Xena and Gabrielle’s relationship is one of the most iconic friendships in television history. Not only did they share a bond of loyalty, trust and friendship but many fans believe there was also an underlying romance between them. The showrunners never confirmed whether Xena and Gabrielle were more than just friends, leaving it up to interpretation.
The two characters had more than platonic chemistry when they interacted with each other on screen. Their body language spoke volumes as they often hugged, touched hands or shared meaningful glances with each other. They even went as far as having their own secret handshake! This strong connection between them sparked much debate among viewers about the true nature of their relationship and opened up conversations about LGBTQIA+ representation in television long before it was widely accepted by mainstream media.
Check out Xena and Gabrielle’s bath scene to see subtext.
What shows have you watched that had subtext? Follow DirectSubmit NYCastings and leave a comment.
Work on Your Vocal and Physical Techniques
You must learn how to use your voice effectively in order to express the emotions of your character. This means learning the basics of projection, pitch, enunciation and phrasing. Meanwhile, physical techniques involve using posture and body language to convey emotion and character motivation. By mastering both vocal and physical techniques, you’ll be better able to fully embody your character.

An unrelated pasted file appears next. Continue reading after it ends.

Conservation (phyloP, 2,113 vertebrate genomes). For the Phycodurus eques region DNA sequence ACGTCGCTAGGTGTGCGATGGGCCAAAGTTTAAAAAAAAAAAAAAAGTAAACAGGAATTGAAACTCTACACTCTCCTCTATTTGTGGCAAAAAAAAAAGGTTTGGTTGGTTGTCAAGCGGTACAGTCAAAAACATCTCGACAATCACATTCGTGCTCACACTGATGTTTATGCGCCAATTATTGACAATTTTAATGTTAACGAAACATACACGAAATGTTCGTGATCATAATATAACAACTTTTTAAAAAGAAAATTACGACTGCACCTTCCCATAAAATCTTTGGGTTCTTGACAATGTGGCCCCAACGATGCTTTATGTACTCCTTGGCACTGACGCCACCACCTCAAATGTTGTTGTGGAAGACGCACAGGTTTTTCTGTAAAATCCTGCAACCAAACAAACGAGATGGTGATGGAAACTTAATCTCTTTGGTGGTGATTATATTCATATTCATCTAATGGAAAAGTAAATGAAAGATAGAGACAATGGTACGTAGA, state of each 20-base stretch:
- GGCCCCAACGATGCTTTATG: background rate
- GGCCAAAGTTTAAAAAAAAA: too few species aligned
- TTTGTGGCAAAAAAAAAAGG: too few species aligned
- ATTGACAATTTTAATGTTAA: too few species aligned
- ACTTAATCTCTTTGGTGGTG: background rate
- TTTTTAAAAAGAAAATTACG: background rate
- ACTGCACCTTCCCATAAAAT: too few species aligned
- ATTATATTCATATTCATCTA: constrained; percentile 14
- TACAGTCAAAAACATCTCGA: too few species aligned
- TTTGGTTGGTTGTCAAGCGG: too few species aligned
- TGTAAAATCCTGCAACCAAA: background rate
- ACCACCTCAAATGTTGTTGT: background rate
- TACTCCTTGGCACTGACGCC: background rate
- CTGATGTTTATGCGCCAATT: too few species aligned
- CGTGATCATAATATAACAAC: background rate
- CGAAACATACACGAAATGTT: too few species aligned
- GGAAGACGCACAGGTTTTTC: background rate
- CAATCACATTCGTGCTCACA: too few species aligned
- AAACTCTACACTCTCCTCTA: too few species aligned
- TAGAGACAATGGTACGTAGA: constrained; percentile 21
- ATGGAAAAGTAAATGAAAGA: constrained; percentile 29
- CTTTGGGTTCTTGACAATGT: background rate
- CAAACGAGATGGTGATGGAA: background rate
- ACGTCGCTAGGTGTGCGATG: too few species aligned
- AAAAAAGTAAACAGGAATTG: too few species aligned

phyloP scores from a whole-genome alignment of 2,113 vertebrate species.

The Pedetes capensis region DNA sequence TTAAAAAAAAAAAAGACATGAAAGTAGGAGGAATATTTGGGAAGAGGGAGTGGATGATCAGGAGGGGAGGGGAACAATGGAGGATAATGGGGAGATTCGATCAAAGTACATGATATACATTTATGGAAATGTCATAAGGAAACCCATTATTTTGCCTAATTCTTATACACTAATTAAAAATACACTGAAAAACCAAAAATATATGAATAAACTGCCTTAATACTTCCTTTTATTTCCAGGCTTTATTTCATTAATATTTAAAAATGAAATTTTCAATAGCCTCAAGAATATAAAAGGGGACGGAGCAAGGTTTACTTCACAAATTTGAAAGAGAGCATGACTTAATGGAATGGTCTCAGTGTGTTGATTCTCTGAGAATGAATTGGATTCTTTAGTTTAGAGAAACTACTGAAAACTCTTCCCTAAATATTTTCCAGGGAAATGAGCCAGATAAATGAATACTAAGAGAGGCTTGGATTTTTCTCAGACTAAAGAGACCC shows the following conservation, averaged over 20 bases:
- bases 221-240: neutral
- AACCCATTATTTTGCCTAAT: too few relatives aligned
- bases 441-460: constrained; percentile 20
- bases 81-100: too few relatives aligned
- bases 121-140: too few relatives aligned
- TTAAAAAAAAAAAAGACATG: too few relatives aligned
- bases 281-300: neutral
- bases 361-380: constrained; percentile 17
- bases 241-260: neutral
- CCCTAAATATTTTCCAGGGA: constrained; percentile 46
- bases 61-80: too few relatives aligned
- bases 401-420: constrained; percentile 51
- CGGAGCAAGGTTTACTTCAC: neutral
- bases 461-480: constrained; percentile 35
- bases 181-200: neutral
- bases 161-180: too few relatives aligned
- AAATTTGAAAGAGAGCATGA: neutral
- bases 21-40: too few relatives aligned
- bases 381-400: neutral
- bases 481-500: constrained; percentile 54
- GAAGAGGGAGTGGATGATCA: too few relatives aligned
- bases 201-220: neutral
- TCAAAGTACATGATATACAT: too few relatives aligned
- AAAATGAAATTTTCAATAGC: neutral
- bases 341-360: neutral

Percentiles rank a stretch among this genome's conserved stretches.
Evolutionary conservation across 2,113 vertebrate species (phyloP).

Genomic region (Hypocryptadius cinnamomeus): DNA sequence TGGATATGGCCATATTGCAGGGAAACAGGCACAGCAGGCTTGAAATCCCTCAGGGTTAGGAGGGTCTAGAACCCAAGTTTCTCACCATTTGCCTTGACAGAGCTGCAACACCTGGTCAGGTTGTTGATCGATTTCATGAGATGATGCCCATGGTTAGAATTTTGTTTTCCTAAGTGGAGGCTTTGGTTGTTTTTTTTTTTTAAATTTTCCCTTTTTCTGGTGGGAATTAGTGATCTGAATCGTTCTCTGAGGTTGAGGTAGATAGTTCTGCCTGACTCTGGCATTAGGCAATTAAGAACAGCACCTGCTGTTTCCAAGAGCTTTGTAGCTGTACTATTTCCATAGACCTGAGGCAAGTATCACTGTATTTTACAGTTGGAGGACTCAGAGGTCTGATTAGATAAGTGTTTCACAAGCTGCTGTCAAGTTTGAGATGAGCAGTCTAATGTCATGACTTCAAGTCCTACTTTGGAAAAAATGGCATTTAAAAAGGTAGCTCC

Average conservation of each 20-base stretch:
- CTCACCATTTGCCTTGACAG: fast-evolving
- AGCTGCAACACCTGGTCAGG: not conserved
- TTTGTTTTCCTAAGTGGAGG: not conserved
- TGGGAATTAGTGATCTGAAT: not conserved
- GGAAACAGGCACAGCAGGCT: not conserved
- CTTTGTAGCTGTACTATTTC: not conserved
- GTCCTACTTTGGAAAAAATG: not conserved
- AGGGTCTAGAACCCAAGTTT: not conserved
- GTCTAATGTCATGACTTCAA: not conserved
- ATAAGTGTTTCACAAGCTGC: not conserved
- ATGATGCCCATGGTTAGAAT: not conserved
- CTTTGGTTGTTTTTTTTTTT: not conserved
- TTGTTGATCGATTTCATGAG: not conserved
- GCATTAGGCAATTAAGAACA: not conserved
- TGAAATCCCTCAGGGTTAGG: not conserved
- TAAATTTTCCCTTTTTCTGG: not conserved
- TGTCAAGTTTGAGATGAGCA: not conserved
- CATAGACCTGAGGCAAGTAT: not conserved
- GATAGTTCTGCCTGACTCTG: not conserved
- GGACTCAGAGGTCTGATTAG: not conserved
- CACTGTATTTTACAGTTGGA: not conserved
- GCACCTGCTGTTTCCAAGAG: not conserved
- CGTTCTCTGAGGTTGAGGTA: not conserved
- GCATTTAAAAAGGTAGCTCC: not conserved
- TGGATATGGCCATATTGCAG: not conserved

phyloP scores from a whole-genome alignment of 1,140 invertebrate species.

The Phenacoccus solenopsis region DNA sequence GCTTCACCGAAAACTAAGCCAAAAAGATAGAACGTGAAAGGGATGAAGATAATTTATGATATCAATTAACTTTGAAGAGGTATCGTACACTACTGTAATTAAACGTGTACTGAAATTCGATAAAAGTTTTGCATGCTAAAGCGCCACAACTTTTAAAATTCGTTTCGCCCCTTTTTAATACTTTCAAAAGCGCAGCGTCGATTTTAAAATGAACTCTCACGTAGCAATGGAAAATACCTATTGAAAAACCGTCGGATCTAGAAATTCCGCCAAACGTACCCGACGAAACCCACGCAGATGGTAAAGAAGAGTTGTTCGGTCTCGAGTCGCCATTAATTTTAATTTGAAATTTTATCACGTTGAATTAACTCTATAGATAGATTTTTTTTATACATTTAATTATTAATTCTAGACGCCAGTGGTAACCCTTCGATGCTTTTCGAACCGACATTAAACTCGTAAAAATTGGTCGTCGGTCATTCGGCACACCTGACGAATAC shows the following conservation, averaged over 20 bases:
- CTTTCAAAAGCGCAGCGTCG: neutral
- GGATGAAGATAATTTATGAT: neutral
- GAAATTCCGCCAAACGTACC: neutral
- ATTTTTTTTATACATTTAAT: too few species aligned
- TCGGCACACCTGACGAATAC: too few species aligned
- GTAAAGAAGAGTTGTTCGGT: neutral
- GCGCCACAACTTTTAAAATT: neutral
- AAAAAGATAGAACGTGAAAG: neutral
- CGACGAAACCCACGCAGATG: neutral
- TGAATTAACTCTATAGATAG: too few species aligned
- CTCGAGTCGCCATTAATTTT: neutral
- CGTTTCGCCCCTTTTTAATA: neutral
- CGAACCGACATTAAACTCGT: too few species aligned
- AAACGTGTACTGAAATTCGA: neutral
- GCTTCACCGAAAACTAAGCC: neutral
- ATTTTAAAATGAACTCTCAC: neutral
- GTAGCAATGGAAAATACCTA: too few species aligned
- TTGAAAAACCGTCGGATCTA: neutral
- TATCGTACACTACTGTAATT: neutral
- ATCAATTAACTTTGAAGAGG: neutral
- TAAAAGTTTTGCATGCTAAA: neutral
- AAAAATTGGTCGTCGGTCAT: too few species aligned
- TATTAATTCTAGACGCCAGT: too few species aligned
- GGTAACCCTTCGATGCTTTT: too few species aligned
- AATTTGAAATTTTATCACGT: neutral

Good vocal technique encourages clear articulation while still allowing for personal expression and creativity when interpreting dialogue.
Be Professional, Respectful and Punctual
No matter if you’re on set, in rehearsal or on a Zoom call, being professional, respectful and punctual are not only important traits to have but essential. Professionalism is key in the workplace as it creates a good impression on those around you. Respectful behavior should always be practiced and include treating your co-workers with respect and dignity at all times. Punctuality is also essential, as arriving late or leaving early can create doubt in the minds of others that you do not take your job seriously enough or lack commitment. Ensuring that you’re organized and well prepared are added benefits of being professional.
It’s no secret that Axl Rose of the rock band Guns N’ Roses is usually late to showing up on stage. Not only does this frustrate his band mates, but also the audience! Knowing that this is a habitual problem, Axl creates anger and anxiety. Even if he puts on a great show, the audience is left to fend for themselves after missing the last train home.
And this is a great way to introduce you to my favorite Guns N’ Roses song, Sweet Child O’ Mine. Who’s with me?!